This isn't a market with intransigent, loyal customers. The iPhone skyrocketed in popularity in 4Q2008. Sales from manufacturers can change drastically in a matter of months.

    Um, how could I not consider that when I'm telling others the same? Was the memo stupid? I can't disagree with that. But did it have a big effect on sales? I really don't think so:
    [​IMG]
    That looks like a pretty steady decline to me.
     
  5. Snyder

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    See, and that's the problem: Many people here aren't only arguing about the choice whether to sell WP or Android. I'm not so clear cut about that decision as well. My point, e.g., is that the execution was dumb, dumb, dumb, dumb, dumb beyond recognition.


    What?! Which timeline are you talking about? Have you looked at the links I've provided? No graphs at all, but numbers, in part directly from the source.
    EDIT: GAAAAH, sorry - I just noticed the link is dead. So once again:
    http://www.nokia.com/global/about-nokia/investors/financials/reports/results---reports/

    And pray tell, what indicators do you think they had that could possibly be worse than what has really happened?
     
  6. wco81

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    Would the 1020 and 925 be doing better if they were on Android?

    Would they be listed among the flagship devices along side the S4 and the HTC One?

    Are there a lot of people dismissing them because they lack certain apps.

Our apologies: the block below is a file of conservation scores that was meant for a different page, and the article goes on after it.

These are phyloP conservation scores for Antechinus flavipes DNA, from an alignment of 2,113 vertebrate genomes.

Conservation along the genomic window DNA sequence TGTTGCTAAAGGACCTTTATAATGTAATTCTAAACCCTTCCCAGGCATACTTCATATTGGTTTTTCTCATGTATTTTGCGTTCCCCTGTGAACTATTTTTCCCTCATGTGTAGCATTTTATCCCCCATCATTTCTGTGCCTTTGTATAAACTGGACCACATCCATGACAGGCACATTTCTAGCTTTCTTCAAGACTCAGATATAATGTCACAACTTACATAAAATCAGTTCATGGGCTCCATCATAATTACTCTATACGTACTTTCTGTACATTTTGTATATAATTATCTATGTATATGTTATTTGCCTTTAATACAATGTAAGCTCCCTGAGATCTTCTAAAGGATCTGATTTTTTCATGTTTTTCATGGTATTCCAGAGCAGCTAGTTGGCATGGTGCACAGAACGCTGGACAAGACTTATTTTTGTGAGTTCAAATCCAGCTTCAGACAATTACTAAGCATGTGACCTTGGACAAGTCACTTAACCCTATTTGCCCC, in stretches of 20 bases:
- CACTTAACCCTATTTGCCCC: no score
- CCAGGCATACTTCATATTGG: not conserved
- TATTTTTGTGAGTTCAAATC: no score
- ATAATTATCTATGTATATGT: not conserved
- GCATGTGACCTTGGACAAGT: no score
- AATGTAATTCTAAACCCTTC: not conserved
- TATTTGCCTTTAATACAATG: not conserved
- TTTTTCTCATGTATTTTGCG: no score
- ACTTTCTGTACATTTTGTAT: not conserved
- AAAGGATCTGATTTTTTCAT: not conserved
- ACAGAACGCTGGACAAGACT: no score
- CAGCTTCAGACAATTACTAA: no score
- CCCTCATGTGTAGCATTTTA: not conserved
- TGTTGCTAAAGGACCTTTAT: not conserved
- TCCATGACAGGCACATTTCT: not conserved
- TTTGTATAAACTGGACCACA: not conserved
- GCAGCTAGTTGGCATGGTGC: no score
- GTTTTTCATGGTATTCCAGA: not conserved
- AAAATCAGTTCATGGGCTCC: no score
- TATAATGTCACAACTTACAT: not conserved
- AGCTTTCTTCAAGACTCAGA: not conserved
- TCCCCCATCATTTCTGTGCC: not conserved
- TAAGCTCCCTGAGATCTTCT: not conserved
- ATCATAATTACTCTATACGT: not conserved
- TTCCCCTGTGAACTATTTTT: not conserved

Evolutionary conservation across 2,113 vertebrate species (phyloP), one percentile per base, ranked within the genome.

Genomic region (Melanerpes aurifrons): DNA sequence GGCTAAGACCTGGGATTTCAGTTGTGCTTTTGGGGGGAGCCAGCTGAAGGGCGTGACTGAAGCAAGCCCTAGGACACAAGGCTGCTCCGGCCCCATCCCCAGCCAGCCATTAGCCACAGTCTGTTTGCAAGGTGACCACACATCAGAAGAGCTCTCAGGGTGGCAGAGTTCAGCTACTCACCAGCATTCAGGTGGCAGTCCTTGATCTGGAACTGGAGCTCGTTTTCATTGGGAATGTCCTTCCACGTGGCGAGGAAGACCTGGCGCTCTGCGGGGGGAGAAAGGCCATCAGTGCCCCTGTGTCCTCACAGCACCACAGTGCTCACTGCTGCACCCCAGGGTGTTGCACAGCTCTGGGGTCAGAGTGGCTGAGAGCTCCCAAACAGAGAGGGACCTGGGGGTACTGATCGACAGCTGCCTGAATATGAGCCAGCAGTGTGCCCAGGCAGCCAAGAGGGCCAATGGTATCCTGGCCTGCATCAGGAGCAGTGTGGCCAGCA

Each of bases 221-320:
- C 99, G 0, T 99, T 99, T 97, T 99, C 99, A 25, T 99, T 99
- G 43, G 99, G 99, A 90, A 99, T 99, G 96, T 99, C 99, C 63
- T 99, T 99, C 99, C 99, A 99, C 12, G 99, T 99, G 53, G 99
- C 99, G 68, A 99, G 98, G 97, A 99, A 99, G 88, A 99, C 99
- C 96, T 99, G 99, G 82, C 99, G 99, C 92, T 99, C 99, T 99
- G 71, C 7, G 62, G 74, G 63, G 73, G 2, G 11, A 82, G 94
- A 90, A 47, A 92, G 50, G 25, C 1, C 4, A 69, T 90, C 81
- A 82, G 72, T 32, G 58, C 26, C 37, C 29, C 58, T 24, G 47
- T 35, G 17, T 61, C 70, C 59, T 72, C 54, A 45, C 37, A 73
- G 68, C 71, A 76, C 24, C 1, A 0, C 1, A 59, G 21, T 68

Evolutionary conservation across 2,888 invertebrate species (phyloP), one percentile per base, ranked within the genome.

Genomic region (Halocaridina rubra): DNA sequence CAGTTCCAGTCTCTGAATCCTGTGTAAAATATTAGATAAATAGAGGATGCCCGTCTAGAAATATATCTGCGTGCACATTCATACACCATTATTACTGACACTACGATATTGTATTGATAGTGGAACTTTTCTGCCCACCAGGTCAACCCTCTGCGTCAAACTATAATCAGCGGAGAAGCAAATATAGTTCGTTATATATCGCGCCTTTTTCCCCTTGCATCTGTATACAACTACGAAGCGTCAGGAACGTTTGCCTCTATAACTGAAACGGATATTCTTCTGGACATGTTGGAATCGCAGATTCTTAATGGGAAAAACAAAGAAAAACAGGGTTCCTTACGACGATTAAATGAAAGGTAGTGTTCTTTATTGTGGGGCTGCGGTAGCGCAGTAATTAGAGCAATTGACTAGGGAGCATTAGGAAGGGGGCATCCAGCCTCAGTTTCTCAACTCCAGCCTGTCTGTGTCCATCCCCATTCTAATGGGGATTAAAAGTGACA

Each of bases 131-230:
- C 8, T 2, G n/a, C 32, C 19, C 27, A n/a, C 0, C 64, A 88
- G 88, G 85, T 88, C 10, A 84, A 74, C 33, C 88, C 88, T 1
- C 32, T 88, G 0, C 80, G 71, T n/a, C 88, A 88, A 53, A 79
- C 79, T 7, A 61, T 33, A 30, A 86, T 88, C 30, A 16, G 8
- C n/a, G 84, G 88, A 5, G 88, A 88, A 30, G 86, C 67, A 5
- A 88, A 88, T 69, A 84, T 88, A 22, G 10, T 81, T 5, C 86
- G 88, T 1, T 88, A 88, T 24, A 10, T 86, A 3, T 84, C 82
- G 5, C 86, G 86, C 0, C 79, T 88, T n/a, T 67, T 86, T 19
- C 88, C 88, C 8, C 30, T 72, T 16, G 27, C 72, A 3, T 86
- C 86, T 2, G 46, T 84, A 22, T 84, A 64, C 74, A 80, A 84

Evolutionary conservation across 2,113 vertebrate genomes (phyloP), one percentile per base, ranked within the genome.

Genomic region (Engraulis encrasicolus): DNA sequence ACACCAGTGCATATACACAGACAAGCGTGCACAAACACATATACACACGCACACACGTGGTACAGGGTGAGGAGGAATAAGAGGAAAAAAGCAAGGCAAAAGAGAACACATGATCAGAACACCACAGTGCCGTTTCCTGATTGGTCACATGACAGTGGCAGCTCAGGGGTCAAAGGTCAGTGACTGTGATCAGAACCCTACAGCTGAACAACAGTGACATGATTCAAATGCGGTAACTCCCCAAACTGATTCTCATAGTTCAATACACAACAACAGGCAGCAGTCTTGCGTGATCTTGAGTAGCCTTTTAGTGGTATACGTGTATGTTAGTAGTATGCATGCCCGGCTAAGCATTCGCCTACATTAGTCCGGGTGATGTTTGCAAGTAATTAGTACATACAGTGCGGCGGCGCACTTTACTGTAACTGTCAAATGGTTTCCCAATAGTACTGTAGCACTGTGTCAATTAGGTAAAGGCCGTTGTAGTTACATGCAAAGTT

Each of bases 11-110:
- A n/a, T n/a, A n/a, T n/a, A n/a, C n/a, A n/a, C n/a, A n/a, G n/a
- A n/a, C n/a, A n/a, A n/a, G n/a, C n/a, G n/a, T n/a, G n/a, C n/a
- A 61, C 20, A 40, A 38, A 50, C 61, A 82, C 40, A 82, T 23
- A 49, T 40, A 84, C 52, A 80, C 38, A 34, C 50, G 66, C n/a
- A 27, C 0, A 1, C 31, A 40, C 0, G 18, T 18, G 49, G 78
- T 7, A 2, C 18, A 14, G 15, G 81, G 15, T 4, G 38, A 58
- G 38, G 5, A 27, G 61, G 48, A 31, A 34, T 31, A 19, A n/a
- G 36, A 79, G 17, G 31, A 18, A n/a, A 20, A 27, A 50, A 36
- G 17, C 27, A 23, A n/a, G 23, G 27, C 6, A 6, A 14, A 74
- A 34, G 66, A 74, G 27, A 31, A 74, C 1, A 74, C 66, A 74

7. Snyder

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    Learn to read quarterly numbers, dammit. YoY is what counts looking at a trend. Q2,3,4 all showed already sharp decreases over the years, only Q1 was steady. And the sharper decline in 2Q2011 (compared to 2010) isn't really surprising, considering the successor was now (somewhat) widely available.

    Too bad that no one argued the point that the market was transitioning in itself.

    Announcing that they would have super shiny new devices with a super shiny new OS in, say, about a year, maybe? (Sound familiar?)
    Although I have to admit that I also thought about the Playbook debacle (No mail, No BBM), but that was later.

    Sigh. And you call others misleading. Market share was never the point here: Everyone knew and argued this. You should either look at others posts or look what kind of graph you're posting.


    Oh, and one more thing: (hehe :) )